Most bars in India are filled with the tried and tested recipes from the West. Few give a shot at crafting desi cocktails successfully
I know I am spot on when I tell you the bar you went to last weekend most likely had the usual suspects in the cocktail section. Kamikaze, B52, Bloody Mary, Martini, Margarita, Singapore Sling, Planter’s Punch…you name a tried and tested recipe from the West and you are sure to find it listed in our bars.
I agree it gives you the respite of knowing whether you will be getting your money’s worth, but it can also leave you somewhat with a missed taste of sipping something unknown, untested which you can truly call a desi mix. No, I am not talking about the products of fusion we see these days, like the Aam Panna Martini or an Indianised Mojito. What I am referring to is pure desi cocktails that have sprung out of our traditional mixes.
Looking for such concoctions can be frustrating. While there has been considerable progress in terms of Indian food meeting originality and imagination, the same can’t be said about our bars, at least not yet.
And then, I find one such bar in the city which boasts of the brews I am somewhat looking for. It definitely needs more finesse but a salute certainly is to be given to it for fresh thinking. So, not wasting any time, and wading through heavy traffic and rainwater filled roads — a bane that we have to live with now with the Delhi Chief Minister telling us to pray to the rain god to stop water-logging, I reach Rang De Basanti, a bar-restaurant that serves dhaba food, on the first floor above the new multi-level parking at the Sarojini Nagar market. Only to find its bar trainer, a young Vaibhav with a charming smile, all set to show me his cocktails.
I count 10 of his signature cocktails in the beverage menu card. Yes, it does have Aam Panna Martini, Jaljeera Margarita and Imlichoor Mojito but what catches my eye are interesting concoctions like the Suneheri Lassa, Teekha Sharaab ka Chaunk and Gulabi Bebo. All of these priced at Rs. 275 before taxes.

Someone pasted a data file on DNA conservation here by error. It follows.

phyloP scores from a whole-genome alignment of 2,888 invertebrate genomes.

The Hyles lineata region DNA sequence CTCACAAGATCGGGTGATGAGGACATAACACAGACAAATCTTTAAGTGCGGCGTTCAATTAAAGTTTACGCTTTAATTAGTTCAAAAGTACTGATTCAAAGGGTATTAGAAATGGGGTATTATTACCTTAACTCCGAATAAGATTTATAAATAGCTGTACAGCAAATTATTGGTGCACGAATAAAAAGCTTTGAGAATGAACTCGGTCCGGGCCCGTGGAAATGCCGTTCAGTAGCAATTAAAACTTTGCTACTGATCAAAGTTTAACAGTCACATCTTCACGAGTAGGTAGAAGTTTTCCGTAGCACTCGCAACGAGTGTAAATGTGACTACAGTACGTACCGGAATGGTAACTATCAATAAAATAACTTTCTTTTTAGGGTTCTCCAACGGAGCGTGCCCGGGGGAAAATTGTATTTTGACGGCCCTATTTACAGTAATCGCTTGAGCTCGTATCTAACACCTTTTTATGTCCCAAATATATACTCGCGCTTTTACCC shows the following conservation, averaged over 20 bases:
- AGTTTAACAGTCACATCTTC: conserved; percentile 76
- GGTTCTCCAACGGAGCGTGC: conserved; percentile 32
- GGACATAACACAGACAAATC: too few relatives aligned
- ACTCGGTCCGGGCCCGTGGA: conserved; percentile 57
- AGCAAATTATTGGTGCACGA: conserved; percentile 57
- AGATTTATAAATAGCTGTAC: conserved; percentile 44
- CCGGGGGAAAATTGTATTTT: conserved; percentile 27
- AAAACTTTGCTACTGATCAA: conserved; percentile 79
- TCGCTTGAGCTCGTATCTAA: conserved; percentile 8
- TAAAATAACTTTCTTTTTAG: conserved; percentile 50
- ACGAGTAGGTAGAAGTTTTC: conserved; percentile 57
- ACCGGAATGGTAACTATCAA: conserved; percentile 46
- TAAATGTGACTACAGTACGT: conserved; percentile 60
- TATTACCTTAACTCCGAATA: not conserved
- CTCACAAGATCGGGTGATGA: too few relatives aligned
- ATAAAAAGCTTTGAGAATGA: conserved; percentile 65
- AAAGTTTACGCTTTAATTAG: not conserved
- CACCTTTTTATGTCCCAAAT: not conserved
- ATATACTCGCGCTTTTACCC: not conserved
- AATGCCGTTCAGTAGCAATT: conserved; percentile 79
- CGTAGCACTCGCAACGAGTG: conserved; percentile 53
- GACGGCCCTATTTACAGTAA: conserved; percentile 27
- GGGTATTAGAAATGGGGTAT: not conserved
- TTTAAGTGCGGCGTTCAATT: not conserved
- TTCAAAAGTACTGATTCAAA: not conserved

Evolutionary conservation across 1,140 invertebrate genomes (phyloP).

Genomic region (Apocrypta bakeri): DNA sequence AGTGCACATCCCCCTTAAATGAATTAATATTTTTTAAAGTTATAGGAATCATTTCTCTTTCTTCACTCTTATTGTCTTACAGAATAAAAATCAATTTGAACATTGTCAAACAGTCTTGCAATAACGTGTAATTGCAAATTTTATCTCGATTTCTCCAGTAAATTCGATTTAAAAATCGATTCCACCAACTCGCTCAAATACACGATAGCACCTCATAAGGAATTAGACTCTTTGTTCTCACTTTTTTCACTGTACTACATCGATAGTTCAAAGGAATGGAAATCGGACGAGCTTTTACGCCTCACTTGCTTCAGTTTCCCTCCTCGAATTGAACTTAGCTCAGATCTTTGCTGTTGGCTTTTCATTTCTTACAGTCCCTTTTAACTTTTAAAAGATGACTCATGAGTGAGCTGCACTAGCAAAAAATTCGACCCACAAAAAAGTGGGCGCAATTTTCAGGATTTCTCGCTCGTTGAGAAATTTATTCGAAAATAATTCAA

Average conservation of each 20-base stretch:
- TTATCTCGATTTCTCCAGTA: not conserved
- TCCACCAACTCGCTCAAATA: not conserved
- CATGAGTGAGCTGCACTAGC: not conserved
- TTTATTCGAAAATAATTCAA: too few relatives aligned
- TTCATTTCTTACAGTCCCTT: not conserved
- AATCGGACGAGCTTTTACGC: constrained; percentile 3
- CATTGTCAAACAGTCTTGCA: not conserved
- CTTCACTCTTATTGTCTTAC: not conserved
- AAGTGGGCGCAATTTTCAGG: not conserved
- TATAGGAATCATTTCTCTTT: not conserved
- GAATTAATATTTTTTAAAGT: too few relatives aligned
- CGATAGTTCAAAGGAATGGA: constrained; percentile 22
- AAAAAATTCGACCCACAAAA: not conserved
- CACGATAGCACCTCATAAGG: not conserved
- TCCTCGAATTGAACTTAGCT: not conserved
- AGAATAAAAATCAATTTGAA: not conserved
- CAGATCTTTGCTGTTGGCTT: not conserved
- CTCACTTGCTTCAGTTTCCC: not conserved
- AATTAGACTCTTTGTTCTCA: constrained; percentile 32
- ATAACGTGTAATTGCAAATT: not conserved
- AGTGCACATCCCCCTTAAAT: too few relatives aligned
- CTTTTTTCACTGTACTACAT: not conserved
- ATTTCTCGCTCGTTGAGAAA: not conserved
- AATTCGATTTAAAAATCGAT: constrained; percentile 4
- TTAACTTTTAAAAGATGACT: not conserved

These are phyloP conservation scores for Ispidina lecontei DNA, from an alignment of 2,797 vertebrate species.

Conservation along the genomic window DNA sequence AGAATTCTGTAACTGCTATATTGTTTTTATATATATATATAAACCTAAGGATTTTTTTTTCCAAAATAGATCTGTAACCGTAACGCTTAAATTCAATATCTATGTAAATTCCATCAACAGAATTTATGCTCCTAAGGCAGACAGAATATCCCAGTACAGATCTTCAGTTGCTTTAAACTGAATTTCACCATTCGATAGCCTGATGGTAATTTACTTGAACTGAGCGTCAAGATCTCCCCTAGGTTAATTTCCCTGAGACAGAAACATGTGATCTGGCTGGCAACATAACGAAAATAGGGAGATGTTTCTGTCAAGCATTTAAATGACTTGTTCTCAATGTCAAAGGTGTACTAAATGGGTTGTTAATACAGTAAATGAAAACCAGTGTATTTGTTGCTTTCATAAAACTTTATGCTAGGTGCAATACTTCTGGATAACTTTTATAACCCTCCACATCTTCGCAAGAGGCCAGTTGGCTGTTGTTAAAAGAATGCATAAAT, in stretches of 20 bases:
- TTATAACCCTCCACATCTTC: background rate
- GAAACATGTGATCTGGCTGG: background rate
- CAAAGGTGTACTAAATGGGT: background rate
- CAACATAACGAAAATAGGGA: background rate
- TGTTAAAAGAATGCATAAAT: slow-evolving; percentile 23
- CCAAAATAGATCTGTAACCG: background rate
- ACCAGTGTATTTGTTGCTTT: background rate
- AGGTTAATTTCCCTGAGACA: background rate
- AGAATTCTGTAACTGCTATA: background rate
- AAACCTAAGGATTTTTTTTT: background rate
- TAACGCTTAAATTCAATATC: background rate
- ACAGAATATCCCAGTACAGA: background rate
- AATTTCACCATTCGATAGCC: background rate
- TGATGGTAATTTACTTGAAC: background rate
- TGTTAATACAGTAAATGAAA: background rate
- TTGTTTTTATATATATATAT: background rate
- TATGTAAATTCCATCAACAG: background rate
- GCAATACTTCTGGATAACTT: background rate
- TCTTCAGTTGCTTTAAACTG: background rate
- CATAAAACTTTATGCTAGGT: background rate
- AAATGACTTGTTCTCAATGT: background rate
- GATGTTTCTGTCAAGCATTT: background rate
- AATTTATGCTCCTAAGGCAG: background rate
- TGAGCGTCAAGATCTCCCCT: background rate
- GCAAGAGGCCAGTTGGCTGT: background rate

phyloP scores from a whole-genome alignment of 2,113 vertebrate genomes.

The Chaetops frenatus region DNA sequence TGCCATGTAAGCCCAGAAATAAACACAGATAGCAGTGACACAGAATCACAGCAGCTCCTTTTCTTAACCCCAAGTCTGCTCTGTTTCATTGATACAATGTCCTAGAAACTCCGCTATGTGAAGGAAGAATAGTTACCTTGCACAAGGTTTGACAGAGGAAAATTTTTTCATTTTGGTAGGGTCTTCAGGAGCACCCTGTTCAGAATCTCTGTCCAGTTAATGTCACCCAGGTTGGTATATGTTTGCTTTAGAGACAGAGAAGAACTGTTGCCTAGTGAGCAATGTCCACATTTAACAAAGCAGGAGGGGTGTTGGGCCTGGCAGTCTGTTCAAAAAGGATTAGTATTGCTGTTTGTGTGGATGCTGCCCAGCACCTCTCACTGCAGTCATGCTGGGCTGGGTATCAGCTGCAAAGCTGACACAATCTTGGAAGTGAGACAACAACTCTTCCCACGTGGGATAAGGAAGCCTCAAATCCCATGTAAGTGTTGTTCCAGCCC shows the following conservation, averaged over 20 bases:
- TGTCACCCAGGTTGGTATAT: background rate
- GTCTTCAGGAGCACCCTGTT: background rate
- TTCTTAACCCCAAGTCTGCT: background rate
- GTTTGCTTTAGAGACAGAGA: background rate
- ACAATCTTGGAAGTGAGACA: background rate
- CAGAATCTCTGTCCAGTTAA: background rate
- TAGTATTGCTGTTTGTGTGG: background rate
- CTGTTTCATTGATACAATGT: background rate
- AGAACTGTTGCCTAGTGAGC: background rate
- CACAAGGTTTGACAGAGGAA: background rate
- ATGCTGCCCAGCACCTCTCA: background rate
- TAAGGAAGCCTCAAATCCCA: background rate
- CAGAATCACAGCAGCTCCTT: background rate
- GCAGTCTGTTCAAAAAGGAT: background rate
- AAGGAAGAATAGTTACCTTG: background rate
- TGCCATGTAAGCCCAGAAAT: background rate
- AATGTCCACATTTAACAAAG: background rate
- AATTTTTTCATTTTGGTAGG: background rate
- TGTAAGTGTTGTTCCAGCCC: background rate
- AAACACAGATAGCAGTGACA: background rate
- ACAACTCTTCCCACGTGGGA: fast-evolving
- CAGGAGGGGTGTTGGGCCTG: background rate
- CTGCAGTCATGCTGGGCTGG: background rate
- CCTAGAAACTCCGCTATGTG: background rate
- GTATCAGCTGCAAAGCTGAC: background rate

Vaibhav first makes for me Teekha Sharaab Ka Chaunk. He plonks some ice cubes into a shaker and somewhat surprises me by brandishing at the bar named Bhaiyankar, a matka suddenly, saying, it has chach made 5-6 days ago. The chach also has the tarka of haldi powder, cumin and red chilli powder, a touch of asafoetida, mustard and coriander seeds. About 150 ml of chach is poured into the shaker before adding 60 ml vodka and given a hard shake. The concoction is then decanted into a kullar. The garnish is a spot of boondi and a deep fried red chilli.
My eyes stare at the drink in admiration even as Vaibhav goes on to make Suneheri Lassa. In a blender, he pours 200 gms of yogurt, 10 ml sugar syrup, 4-5 drops of rose water and 5 ml of Rooh Afza before giving it a good churn with some crushed ice. The pale pink blended brew is then tipped into a beer glass. Vaibhav carefully pours on it about 60 ml of “vodka infused with saffron for about 4-5 days.” The vodka creates a delicate layer of light reddish pink that crowns the drink. The garnish is a spot of chopped almonds.
The final drink he makes for me is Gulabi Bebo. A Martini glass is chilled with lots of ice cubes. Meanwhile, he puts 60 ml gin, 45-60 ml pomegranate juice, 5 ml rosewater, a dash of lime juice and sugar syrup and a pinch of cardamom powder into a shaker and given a solid shake. The brew, a rich pinkish-red in colour, is then shifted into the chilled martini glass after discarding the cubes. The garnish is a fresh lime rind.
In a chat later, Vaibhav, a graduate of the Institute of Hotel Management, Jodhpur, brings out his moments of inspiration. He refers to his mother in Dehra Dun who used to make litres and litres of chach during festivals. “She usually adds a layer of cream on the chach. That gave me the idea to add a layer of vodka to it,” he says. As to Rooh Afza, it was pure nostalgia of growing up in a small town and having it as a must-have during summer.
Vaibhav points his fingers at some other signature drinks — like Kesari Vodka, which he makes by infusing the drink with saffron. He goes on to describe another drink, Khoon da Ghoont. I however, shift attention elsewhere, to two kids playing on a tractor placed inside the restaurant, to a Gold Spot signboard pasted on a wall, to an award it won last year from the Indian Restaurant Association for having the most creative menu.
Suddenly, I hear him say that a group of diners visited the bar-restaurant some days ago and ordered a repeat of 16 drinks for Sunehra Lassa and Teekha Sharaab ka Chaunt. Well, I have every reason then to leave Rang De Basanti with the hope that desi cocktails can indeed be a viable option. As to whether it would pick up as a popular trend, a lot depends on how creative our bartenders get.